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When race talk jangles T&T nerves

By Lennox Grant

It was to be Barack Obama week, when that black man (or red man) would be re-elected President of those majority-white United States. There and everywhere else, that counted as history being made; but for people with minds able to receive it, the US election offered an otherwise richly learnable occasion.

Over there, questions of race are out in the open. Heads are counted according to race, and dispositions accordingly interrogated and predicted for political and other choices and tendencies.

More than 91 per cent of black American votes were cast for Obama, who was supported by 39 per cent of white voters. Various kinds of number crunchings newly confirmed the President as the emphatic choice of women, young people, Hispanics, Asians, and of course blacks.

Moreover, such exercises, yielding need-to-know information, apparently leave nobody upset. The very acts of collecting and processing such data produce no despairing or fearful sentiments about provocation of the T&T hyperbole called "race war".

Yes, I heard that expression spoken aloud last week, as part of the outbursts of rage over Jack Warner's observation that a Port of Spain march calling for his removal included hardly any Indo-Trinidadians. I too had noticed that, apart from those in the Re-Route contingent, few Indians had marched with the PNM, the unions and fellow-travelling organisations.

Were Indian members or supporters of the PNM, and Indian unionists, so shy of showing their faces in a demonstration against the (Indian) Government? That question sounds like a reasonable jump-off point for an analysis such as might take place in the US. But not in T&T where, to raise that is only to make trouble.

Mr Warner, watchful of his own cocoa in the political sun, drew disparaging conclusions from both the size and the racial composition of the November 2 turn-out. "Rowley cannot muster the appeal of a wide cross-section of the national community," he said. "Only one group responds to him."

Young people, he said, were noticeably absent from the march, as were Chinese, whites and mixed people. He might have added another category of conspicuous absentees: people from east Port of Spain and Laventille, some of whom days before had stopped traffic with flaming-barricade protests.

To the extent those conclusions smacked of evident truth, they also gave the offence that came descanting out in censorious editorials and other commentary. For it was destined also to be the week when local questions of race, bolstered by no reliable data gathering at all, would jangle T&T nerves.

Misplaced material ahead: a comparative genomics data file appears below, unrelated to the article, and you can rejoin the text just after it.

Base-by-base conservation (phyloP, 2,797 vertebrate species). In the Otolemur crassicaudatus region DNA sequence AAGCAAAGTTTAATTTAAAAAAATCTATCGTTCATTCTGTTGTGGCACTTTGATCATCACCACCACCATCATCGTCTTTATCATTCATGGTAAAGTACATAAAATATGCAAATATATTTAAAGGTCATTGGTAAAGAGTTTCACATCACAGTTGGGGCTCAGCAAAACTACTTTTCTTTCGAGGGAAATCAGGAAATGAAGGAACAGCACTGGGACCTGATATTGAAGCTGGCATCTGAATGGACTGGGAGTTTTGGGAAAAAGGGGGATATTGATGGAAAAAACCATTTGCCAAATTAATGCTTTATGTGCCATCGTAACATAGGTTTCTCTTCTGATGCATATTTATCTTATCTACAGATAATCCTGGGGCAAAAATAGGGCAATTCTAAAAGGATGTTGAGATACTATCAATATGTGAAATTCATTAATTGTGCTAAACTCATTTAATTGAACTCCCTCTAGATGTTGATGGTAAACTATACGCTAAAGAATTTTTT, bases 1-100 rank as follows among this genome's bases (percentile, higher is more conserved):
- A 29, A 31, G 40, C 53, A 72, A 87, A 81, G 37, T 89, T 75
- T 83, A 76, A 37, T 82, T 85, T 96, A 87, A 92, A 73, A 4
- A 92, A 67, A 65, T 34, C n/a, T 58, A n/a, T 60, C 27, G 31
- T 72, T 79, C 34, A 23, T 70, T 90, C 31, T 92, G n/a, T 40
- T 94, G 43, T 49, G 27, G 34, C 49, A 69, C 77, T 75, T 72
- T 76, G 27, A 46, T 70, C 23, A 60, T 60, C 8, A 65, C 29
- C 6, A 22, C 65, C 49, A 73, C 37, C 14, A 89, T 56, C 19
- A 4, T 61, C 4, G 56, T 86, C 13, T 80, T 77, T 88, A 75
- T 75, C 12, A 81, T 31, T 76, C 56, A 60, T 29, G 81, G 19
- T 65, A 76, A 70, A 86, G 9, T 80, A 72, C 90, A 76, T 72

Derek Ramsamooj, political analyst judged that the Warner remarks "will just ignite anger amongst the swing voters who perceive themselves to be Trinidadians and Tobagonians first, as opposed to East Indians and Africans." The general objection entailed dismissing a reality that should not speak its name, and to which no reference should be made. Mr Warner "should not have gone there", Karl Hudson-Phillips QC admonished.

Jack Warner was too far gone to care. Before the weekend was over, he had further aggravated T&T's race-nervous condition by refusing to share any spotlight with Opposition Leader Keith Rowley on the occasion of the opening of Divali Nagar.  Doing so, he said, would make for a "political jostling" amounting to "sacrilege".

On a roll if not on a rampage, the Jack Warner political character commanded attention like a big mas crossing and re-crossing the Grand Stand stage. In the US, superstar Obama had long learned it was politically profitless to project as any "angry black man". Here, however, the angry black man disguised as Jack Warner could actually be pictured wearing Indian kurta and mala.

Such a uniquely provocative projection marks the unpredictable figure in T&T politics represented by Jack Warner. As "clamorously black" as Keith Rowley, he asserts authority, nevertheless, to champion the Indian cause.

Roman Catholic Mr Warner claims and is reckoned to have Indian-insider status on the basis of being, among other things, the MP for Chaguanas West, heartland of Indiana, T&T. His 18,747 votes from that constituency amounted to a plurality larger than any other candidate in May 2010, and it followed the largest by any of the UNC Alliance in the 2007 general elections.

Again, in the UNC internal elections last March, Mr Warner obliterated the candidates contending for chairman. He received 14 times the sum of votes won by his two challengers.

Then Transport Minister Devant Maharaj was identified then with ill-fated support for one who had challenged Mr Warner. By last week, a chastened Mr Maharaj had come around enough to speak out in endorsement of his refusal to rub shoulders with Dr Rowley at Divali Nagar. 

According to a peculiar T&T canon of political correctness, Mr Maharaj had himself richly earned credentials as an angry Indian man.  That is to say, he has been recognised as a prominent disputant in "race talk" that is publicly frowned upon, but privately and unceasingly practised, in Trinidad and in Tobago.

Race talk, such as people were urged to feel ashamed about last week, is actually as Trini as callaloo, or doubles, or crab-and-dumpling. But that's something that it's somehow bad manners to admit. To be continued

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